US 2883214 A
Description (OCR text may contain errors)
April 2 1959 N. PERLAKl 2,883,214
STUFFING-BOX ASSEMBLY HAVING A LIQUID SEAL I Filed Feb. 20, 1957 United States PatentjOi STUFFlNG-BOX ASSEMBLY HAVING A LIQUID SEAL Naudor Perlaki, Ried, Innkreis, Austria, assignor of fifteen percent to Istvau Varsa, Bridgeport, Conn.
Application February 20, 1957, Serial No. 641,394 4. (Cl. 286-19) one to a .difierent pressure, and a stuffing-box housing" containing said 'packingyand seal cage and connected to both said containers and providing a flow path extending between said two containers past said seal cage and be tween said packing and shaftwhen the same is received in said packing, whereby said sealing liquid is adapted to flow along said flow path from that of said containers which is under a relatively higher pressure to that of said containers which is under a relatively lower pressure. i
The previously known stufiin'g-boxes having a liquid seal have the disadvantage that the sealed shaft is running without lubrication and a centric guidance of the sealed shaft section by the incorporation of a bearing is not possible. According to the invention this disadvantage, is. eliminated in that the sealing liquid which I 2,883,214 Patented Apr. 21, 1959 uid is non-reactive with regard to the reaction taking place in the vessel and suitable for lubricating the stutfingbox. In the case of water-soluble reactions, oil or silicone oil may be employed, e.g. In the case of oil-soluble reactions, glycerine or glycol is recommendable. The sealing liquid rising in the stuh'ing-box lubricates the bearing 6 on which the spacer 7a bears, against which the packing rings 8, the scraper ring 9 and the packing rings 10 are urged by the gland 11 screwed into the top part of the stufling-box. When the sealing liquid rises under the action of the pressure in the apparatus it will lubricate also the packing rings 8, whereby it suifers a pressure drop. Then it is collected by the scraper ring 9 and is conducted by the pipe 12 into the vented collecting cup 13. During operation the two valves 16, 17 are closed. The packing rings 10 ensure that the sealing forms the contentof the liquid seal serves at the same time as a lubricant which is kept flowing by means of the high pressure or vacuum prevailing in the apparatus or vessel. This continuous lubrication enables the arrangement of two bearings for the shaft section to be sealed. Inzcontinuous operation of the apparatus it is even possible to collect the sealing liquid flowing through the stufifing-hox in a cell and to return the liquid through an appropriate valve system to the liquid seal during operation.
The invention is illustrated diagrammatically *and by way of example in the accompanying drawing, in which:
Fig. 1 is a view for periodically operating apparatus, where the sealing liquid is returned to the liquid seal during an inoperative period.
Fig. 2 shows a system of cells and valves for stuflingboxes for continuously operated apparatus, whereby the sealing liquid can be returned to theliquid seal also during the operation.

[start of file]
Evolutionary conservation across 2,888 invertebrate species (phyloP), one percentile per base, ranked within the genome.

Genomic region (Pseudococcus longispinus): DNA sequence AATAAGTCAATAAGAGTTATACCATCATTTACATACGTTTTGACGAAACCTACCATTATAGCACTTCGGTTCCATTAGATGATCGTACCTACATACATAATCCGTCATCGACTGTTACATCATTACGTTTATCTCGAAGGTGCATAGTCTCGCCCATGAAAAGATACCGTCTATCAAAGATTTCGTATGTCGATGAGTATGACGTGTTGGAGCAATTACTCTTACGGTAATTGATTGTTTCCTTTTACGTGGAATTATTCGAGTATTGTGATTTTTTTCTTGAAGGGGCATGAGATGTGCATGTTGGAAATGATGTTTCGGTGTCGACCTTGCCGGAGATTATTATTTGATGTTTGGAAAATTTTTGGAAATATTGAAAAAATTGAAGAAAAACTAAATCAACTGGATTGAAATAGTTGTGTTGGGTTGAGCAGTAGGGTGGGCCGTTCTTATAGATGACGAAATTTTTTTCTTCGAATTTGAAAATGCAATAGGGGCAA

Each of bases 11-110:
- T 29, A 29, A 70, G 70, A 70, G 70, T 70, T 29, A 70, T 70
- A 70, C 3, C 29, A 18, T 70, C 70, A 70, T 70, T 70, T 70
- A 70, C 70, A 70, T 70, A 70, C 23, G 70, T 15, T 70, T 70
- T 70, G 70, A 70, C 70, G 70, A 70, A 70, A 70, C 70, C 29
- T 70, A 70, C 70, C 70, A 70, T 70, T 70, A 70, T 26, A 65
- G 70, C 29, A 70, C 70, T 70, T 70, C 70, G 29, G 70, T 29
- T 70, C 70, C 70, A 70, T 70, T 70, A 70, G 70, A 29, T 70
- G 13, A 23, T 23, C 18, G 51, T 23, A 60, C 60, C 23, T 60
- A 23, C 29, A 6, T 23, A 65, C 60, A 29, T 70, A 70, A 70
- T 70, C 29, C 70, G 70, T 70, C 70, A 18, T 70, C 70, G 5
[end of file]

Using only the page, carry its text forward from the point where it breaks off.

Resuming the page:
The shaft 3 to be sealed, on which the sealing cage 4 is airtightly mounted, rotates in the stuffing-box casing 1, which communicates through the pipe 5b with the pressure cell 5 and the liquid level indicator 5a and which is integral with a conduit means in the form of the pipe connection 2 affixed to the vessel 14. The level of the sealing liquid is the same in the pressure cell 5, in the liquid level indicator 5a and in the. space between the pipe connection 2 and the seal cage 4 and is under the pressure prevailing in the apparatus or vessel 14. Due to this pressure the sealing liquid rises between the cage 4 and the casing 1. New sealing liquid is continuously being fed from the pressure cell 5. The sealing liqliquid can collect only in the vessel 13, not in the casing 1. During operation the level drops in the pressure cell 5 and in the liquid level indicator St; between the two limiting levels 5a indicated whereas there is a rise in the level in the cup 13. Since the packing rings 8 resist the [flow of liquid the liquid can flow through the stufingbox continuously but only in a seeping and trickling manner.
During a shut-down period, when the apparatus 14 is opened, the liquid collected in the cup 13 is permitted to drain through the valve 16 into the pressure cell 5, which is vented through the pressure pipe 15. No special manipulation is required to shift the apparatus from highpressure to vacuum operation because the direction of flow of thesealing liquid will be automatically reversed responsive to the action of the outside pressure. In that case the sealing liquid will trickle from the cup 13 to the pressure cell 5 (now a vacuum cell). In that case the cage 7 rotating with the shaft 3 serves as a mudguard arranged in front of the bearing 6. If the stuffing-box is to operate permanently against a vacuum the liquid shown V in the lower part of the pressure cell 5 must be drained in shutdown periods through the cock 17 and be poured into the cup 13. The upper bearing 18 and the lower bearing 6 ensure the centric guidance of the shaft section to be sealed. The V-belt pulley 19 represents only by way of example a drive element. The casing 1 and with it the bearing 6 may be cooled, if necessary, by means of the cooler 20. i